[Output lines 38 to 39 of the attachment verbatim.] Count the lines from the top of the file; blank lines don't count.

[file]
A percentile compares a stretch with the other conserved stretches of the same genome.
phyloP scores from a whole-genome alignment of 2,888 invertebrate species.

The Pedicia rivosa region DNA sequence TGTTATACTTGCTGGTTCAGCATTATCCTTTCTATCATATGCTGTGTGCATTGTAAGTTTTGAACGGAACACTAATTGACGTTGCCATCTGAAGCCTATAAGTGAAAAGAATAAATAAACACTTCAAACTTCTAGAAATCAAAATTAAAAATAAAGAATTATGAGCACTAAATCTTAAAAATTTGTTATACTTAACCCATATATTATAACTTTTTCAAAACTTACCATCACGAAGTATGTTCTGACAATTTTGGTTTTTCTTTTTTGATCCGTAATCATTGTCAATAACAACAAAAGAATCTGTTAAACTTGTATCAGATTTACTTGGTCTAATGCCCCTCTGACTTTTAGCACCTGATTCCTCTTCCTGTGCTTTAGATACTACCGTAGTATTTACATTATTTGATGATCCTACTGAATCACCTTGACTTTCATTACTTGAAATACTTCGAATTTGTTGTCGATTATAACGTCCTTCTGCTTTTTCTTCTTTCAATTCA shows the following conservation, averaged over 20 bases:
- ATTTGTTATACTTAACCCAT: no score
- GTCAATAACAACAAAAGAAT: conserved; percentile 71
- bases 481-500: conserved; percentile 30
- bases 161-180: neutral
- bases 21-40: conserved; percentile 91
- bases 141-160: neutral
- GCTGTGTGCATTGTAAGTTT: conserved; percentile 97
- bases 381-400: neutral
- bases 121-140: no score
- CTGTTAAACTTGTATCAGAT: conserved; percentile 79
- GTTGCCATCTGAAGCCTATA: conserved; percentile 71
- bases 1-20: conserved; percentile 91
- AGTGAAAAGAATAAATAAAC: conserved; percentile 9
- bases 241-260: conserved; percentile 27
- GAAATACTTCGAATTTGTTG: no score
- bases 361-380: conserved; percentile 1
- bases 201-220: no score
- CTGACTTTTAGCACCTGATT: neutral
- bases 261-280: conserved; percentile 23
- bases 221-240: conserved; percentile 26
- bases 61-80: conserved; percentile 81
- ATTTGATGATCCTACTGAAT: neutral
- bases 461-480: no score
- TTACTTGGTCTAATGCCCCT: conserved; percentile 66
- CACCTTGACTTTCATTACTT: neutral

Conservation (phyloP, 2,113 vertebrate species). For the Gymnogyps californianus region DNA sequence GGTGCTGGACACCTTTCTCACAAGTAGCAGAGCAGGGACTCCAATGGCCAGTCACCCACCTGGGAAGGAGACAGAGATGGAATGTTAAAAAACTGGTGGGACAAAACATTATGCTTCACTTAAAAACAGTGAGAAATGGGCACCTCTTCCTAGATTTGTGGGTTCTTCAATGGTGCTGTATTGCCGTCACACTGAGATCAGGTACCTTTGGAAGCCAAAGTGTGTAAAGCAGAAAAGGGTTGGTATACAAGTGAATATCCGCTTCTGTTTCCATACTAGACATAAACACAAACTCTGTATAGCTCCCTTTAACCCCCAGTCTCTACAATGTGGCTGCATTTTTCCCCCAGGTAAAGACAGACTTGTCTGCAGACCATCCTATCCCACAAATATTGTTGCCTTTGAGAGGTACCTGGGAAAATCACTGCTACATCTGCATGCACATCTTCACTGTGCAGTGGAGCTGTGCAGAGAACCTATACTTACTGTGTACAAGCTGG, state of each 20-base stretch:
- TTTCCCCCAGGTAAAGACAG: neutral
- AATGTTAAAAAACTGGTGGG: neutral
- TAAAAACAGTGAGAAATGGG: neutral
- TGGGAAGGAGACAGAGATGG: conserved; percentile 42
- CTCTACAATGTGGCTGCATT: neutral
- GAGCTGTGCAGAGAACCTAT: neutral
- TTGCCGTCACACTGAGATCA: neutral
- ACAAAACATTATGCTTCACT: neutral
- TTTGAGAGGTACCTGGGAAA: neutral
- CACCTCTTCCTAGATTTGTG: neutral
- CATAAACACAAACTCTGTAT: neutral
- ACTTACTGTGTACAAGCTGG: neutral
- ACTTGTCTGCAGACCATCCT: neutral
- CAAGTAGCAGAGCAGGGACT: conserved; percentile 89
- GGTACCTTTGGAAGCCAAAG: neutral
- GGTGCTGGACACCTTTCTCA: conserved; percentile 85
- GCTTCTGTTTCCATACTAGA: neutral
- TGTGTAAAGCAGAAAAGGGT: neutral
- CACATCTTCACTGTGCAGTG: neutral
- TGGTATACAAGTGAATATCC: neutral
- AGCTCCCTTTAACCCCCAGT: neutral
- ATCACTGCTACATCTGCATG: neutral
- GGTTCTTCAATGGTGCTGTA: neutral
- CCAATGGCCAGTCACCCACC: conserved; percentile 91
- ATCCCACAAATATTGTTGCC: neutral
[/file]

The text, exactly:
- TTTGAGAGGTACCTGGGAAA: neutral
- CACCTCTTCCTAGATTTGTG: neutral